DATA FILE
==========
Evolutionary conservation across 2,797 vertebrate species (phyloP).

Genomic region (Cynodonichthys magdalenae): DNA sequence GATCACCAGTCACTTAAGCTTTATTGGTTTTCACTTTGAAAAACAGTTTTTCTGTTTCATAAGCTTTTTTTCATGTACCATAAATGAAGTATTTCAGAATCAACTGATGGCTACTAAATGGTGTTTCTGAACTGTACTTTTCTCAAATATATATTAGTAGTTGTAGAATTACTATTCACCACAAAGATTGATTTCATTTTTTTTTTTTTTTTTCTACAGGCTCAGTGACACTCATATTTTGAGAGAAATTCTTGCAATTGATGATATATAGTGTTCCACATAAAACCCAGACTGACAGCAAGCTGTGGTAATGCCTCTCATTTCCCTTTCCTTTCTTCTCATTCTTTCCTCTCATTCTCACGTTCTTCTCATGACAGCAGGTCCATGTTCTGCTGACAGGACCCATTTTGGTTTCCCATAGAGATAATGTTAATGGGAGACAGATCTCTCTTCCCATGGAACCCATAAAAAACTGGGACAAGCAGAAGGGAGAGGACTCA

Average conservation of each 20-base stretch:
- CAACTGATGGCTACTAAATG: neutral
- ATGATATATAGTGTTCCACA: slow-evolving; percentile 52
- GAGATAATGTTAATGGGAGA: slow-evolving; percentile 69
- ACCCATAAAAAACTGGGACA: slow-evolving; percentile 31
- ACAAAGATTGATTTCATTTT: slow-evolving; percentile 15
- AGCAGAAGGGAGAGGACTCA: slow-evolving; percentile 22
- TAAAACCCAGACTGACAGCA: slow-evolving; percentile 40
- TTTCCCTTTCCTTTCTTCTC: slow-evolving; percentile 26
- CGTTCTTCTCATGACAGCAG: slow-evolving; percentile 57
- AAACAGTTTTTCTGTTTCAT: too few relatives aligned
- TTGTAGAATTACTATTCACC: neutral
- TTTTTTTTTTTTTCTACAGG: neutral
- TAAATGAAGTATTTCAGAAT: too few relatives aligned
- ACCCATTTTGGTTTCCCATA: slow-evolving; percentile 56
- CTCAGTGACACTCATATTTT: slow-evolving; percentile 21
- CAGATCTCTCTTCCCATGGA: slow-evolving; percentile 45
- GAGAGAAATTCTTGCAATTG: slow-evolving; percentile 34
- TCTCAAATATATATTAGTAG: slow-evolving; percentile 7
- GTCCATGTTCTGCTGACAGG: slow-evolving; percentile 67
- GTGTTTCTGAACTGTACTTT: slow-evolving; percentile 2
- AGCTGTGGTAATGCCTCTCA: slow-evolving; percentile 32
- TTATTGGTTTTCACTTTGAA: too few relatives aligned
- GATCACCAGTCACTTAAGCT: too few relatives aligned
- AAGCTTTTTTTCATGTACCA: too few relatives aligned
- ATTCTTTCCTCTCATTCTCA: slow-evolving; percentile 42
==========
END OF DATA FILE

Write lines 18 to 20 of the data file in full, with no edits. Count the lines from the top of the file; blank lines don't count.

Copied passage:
- CTCAGTGACACTCATATTTT: slow-evolving; percentile 21
- CAGATCTCTCTTCCCATGGA: slow-evolving; percentile 45
- GAGAGAAATTCTTGCAATTG: slow-evolving; percentile 34